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Withdrawing from IRA for first home down payment

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jbwaj
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Withdrawing from IRA for first home down payment  Reply with quote  

Hello,

My wife and I have about 35K in our IRA and we want to cash all of it for a down payment on our first home. Can we cash the entire amount and then claim that 20K was used towards down payment so that there will be a 10% penalty only on the remaining 15K? Is it better to cash the $20K and the remaining $15K in separate withdrawals?

Thanks

B
Post Fri Oct 30, 2015 5:43 pm
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oldguy
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Your $35k is a very good start for your retirement account, it means that you've already got half of your retirement needs finished. (More later)

For a first home, you can exempt up to $10,000 from the 10% 'early withdrawal penalty. But that is going to be a very costly down payment, it would be far better to find another way. From your text, I'll assume that you both work. That means that the Fed & State Income taxes on $35k will be in the $7500 range. And the 10% penalty on the remaining $25k will be $2500. Ie, your net will be only $25k.

I would borrow the $35k elsewhere at about 5%/yr, that costs only $1750/yr, way cheaper than taking a $10,000 hit.

Plus you would get to keep your $35k retirement fund. That's where your far-future money will be, $35k invested at the average longterm 11%/yr is $801,000 in 30 yrs. That should be protected, you should NOT derail that plan for anything. Instead, you'll probably want to ADD money to the $35k, incrementally, over your lifetime, to push the $800k over a million, or maybe $2M since that is what you'll need in the 2045 world.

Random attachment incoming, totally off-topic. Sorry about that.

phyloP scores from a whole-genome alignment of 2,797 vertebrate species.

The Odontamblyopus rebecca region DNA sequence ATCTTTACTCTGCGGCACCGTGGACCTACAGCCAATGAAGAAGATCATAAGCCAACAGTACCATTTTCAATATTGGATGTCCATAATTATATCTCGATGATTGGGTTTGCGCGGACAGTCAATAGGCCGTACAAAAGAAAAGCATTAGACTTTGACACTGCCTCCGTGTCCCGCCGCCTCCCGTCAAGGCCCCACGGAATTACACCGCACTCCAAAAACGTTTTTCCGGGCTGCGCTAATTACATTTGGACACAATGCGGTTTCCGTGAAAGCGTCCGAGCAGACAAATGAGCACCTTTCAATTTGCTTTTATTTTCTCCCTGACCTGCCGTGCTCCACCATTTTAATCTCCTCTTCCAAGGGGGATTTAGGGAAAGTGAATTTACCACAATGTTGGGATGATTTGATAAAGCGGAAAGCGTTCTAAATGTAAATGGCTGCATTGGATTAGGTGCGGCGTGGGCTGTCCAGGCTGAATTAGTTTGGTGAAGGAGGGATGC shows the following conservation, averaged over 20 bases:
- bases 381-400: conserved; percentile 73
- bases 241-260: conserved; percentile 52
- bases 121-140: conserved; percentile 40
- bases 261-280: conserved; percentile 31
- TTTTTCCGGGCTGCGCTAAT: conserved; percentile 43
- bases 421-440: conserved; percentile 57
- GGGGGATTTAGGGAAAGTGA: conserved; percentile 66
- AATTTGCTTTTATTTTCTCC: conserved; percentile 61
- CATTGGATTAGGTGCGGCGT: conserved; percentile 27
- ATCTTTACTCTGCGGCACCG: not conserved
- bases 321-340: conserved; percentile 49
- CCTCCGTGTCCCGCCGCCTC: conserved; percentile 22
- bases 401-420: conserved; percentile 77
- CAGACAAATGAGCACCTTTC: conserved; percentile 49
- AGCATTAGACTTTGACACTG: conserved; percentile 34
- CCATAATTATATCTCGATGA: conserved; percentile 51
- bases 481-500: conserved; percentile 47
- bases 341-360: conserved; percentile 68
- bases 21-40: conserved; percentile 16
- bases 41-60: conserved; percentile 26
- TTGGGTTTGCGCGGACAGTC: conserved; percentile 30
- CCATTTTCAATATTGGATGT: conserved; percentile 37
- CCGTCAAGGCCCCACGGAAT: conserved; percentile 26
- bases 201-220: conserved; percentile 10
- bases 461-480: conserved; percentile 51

Post Fri Oct 30, 2015 6:44 pm
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jbwaj
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Withdrawing from IRA for first home down payment  Reply with quote  

Thanks for your feedback. I have about 20K in my IRA and my wife has 15K in hers, so I think we can each get 10K without the penalty (total 20K). That means that the 10% penalty will apply on the remaining 15K. I realize that we are taking a hit in terms of taxes/penalties, but we have very few options for getting that kind of money.

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Post Fri Oct 30, 2015 6:53 pm
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oldguy
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quote:
but we have very few options for getting that kind of money.


My DW and I were very careful to avoid derailing our retirement plan - instead we borrowed for our near-term needs and gave priority to out far-future needs. When we retired (16 yrs ago) my 401k was about a million (much higher now, after 16 yrs of added growth). It's really not as difficult as you might think.

In simple terms - $5000/yr into an IRA @ 11%/yr for 30 yrs is $1,100,000.
And your $35k kept at 11%/yr for that same 30 yrs is also about $1,100,000.

If you can avoid derailing that Plan for 30 yrs, you will have the $2.2M.

Eg, we never pay cash for a car, when we need a $30,000 car we have 2 choices _
A. Sell $32k from our stock fund, use $2000 to pay the tax on profits,and $30k to buy the car. Or -
B. Finance the entire purchase including tax, license, everything. And sell the old car privately for $4000 and add that to the stock fund. So, that is $32k left in the Fund plus $4k. That $36k doubles about every 7 years (Rule of 72).

Same with houses - when we buy houses (rental houses) we shop for zero-down loans. Right now you can get 30-yr fixed rate home mortgages at under 4%/yr and for as low as 3% down payment. I would leave that $35k right where it is and deal fo a very low 'Down".
Post Fri Oct 30, 2015 8:53 pm
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